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Bonga shad - Southern Area of Eastern Central Atlantic, 2005
Marine Resource  Fact Sheet
Status of stocks and resources 2006
Bonga shad - Southern Area of Eastern Central Atlantic, 2005
Fact Sheet Citation  
Ethmalosa fimbriata - Southern Area of Eastern Central Atlantic
Owned byFood and Agriculture Organization (FAO) – More
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Species:
FAO Names: en - Bonga shad, fr - Ethmalose d'Afrique, es - Sábalo africano, ru - Бонга
Geographic extent of Bonga shad - Southern Area of Eastern Central Atlantic
Main Descriptors
Considered a single stock: No        Spatial Scale: Sub-Regional
 
 
Habitat and Biology
Climatic zone: Unspecified.   Bottom type: Unspecified.   Depth zone: Coastal (0 m - 50 m); Shelf - Uppershelf (up to 100 m).   Horizontal distribution: Neritic; Oceanic.   Vertical distribution: Pelagic.  

Geographical Distribution
Jurisdictional distribution: Shared between nations

Water Area Overview
Spatial Scale: Sub-Regional



Geo References
Resource Structure
Considered a single stock: No


Bonga (Ethmalosa fimbriata), otherwise called shad is found along the West African coast and it is an important species as it is mainly found in coastal waters, estuaries and sometimes in rivers of 15-45 metres depth. It is largely targeted by the artisanal fisheries sector. Bonga in the southern region was grouped into four stocks. Since there was no study on molecular biology of this stock, the stocks were mainly based on the catch and effort trend of the fisheries. The stocks were grouped into the northern stock (Guinea and Sierra Leone), the western stock (Ghana, Togo and Benin), the central stock (Nigeria and Cameroon) and the southern stock (Congo and Angola).
Exploitation
 

Bonga has been intensively exploited for a long time in the subregion. As a coastal and estuarine species, bonga is mainly exploited by the artisanal fisheries and is a very important species in Guinea.

Northern stock

A range of fishing gears such as ring gillnets, purse seines, beach seines and bottom driftnets are utilized. The canoes used vary from 6–18 m and means of propulsion vary from sails, paddle and 15–40 hp outboard motors. Over 70 percent of the total artisanal landing in Guinea and Sierra Leone is bonga.

Western stock

Fishing gears such as ring gillnets, purse seines, beach seine and surface driftnets are utilised. The canoes used vary from 12–18 m with 25-40 hp outboard motors as a means of propulsion. Bonga constitutes a low percentage in the total artisanal landings for Ghana and Benin.

Central stock

These gears used include purse seines, surface drift gillnets, encircling nets and beach seine. The canoes used vary from 5–9 m and 12–20 m. The means of propulsion range from sails, paddles and 8–40 hp outboard motors. Bonga constitutes about 15–20 percent of the total artisanal landings in Nigeria and Cameroon.

Southern stock

This species is largely caught in Lobito, Angola and is targeted by the artisanal fisheries exclusively employing surface drift gillnets. The canoes are 6–7 metres in length and driven by paddles and 15–25 hp outboard motors. No data on catches were provided by Angola. Bonga constitutes about 6–10 percent of the total artisanal landings for Congo.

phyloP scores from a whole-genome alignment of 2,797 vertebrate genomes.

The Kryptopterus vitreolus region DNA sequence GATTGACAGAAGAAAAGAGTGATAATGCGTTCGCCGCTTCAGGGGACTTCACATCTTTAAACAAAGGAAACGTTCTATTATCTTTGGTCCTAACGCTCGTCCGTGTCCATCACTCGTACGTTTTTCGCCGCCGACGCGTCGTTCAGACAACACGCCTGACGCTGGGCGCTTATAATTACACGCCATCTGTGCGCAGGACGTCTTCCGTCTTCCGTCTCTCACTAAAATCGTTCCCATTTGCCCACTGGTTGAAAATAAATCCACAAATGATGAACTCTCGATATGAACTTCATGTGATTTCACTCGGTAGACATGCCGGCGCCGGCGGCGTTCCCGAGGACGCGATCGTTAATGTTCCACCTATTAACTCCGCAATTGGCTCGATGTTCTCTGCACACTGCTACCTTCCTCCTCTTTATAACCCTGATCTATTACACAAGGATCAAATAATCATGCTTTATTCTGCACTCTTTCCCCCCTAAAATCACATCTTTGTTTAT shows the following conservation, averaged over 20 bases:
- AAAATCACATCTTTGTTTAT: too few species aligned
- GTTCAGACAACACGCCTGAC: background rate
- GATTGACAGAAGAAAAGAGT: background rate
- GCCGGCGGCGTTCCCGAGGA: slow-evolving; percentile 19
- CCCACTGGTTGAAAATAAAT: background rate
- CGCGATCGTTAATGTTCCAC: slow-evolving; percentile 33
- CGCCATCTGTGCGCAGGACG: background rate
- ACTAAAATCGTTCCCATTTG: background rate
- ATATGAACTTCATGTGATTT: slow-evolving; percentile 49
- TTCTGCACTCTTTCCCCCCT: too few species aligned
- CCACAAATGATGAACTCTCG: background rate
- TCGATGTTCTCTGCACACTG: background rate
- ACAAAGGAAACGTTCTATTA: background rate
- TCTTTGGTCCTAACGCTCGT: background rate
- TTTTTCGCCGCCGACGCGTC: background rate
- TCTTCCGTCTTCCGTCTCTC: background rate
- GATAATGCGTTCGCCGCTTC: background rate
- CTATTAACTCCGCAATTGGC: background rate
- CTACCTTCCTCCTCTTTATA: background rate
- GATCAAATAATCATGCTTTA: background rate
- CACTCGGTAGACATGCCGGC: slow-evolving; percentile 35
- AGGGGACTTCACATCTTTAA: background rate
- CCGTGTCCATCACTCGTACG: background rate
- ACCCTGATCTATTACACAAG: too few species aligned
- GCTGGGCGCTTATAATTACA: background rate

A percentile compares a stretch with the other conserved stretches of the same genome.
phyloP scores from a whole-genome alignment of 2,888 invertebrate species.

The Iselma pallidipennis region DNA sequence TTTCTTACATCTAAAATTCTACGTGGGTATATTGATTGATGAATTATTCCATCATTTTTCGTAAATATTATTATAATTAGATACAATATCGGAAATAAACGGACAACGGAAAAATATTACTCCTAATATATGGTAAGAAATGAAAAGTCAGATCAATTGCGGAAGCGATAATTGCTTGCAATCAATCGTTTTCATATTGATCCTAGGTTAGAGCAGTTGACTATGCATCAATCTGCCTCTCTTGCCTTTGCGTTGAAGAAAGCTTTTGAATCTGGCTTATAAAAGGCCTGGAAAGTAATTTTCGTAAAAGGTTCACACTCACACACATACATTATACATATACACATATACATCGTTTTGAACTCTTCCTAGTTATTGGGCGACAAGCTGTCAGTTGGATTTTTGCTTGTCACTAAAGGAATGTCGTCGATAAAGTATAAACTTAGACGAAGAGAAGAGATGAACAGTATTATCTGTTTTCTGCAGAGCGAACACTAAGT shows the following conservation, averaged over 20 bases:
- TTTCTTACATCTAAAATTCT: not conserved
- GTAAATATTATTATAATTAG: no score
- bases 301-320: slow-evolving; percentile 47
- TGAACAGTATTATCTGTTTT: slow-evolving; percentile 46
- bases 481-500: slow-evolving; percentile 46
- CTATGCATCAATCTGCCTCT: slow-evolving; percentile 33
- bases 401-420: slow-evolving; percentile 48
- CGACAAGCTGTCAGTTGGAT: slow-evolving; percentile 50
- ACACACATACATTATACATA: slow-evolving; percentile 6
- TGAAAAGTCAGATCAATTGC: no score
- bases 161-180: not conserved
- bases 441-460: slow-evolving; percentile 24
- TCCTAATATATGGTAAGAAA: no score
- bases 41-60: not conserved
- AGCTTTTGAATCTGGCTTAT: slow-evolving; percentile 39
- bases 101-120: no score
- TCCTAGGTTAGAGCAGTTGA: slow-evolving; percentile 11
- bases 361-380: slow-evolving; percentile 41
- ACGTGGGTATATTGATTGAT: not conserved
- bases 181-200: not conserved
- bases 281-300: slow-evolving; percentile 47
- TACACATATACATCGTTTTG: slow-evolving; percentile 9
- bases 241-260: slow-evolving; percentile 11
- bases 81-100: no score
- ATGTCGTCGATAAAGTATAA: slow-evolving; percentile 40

Catch

Total annual catch of bonga by countries, fleet and stocks are presented in Table 3.2.1. No catch data were provided by Angola and Togo, which was due to the insignificant quantity landed. Figure 3.2.1 shows the total catch of bonga per stock (north, central, west and south). There has been an increasing trend in catches of bonga in the northern stock (except for year 1999), with interannual fluctuations, reaching a total of 83 000 tonnes in 2004. The total catch in the central stock has an increasing trend with some fluctuations from 1990 to 1995 but a decreasing trend since then. The total catch in the other stocks have been maintained at a constant production level. This species is a bycatch in the industrial shrimp fishery in Sierra Leone.

Effort

Effort data for bonga are presented in Table 3.2.2 and Figure 3.2.2 as the number of trips or number of days fishing. It should be noted that the effort presented here was total effort targeting small pelagic fish except for Congo and Cameroon.

The effort data for the artisanal fishery in Sierra Leone and Ghana were measured as number of fishing trips, the rest of the countries provided effort data in number of days fishing for all fleets. No effort data were provided by Nigeria, Togo and Angola. The overall trend for all countries was fairly stable from 1995 to 2005, except for Guinea which seems to have increased since 1999.

Assessment
 
Assessment Model
Type:  Biomass-aggregated

The Schaefer logistic production model was used on an Excel worksheet.
Data

In order to test the quality of the data available for the assessment, the sub-group carried out an exploratory analysis of the data. At a stock level (north, west, central and south) the data did not indicate a good correlation. However, the CPUEs calculated from the catch and effort data of the Guinea and Congo artisanal fleets targeting bonga were used to carry out an exploratory assessment separately.

The model requires complete time series of data in total catch as well as an index of stock abundance. The estimates of total catch obtained by adding the catch estimates of all the fleets in one country were used as total catch series. For an abundance index, one time series was used. The CPUE from Guinea (1995–2004) and Congo (1998–2005) artisanal fisheries were chosen to represent the northern and southern stocks because the data were considered good enough to track bonga abundance better than the industrial series.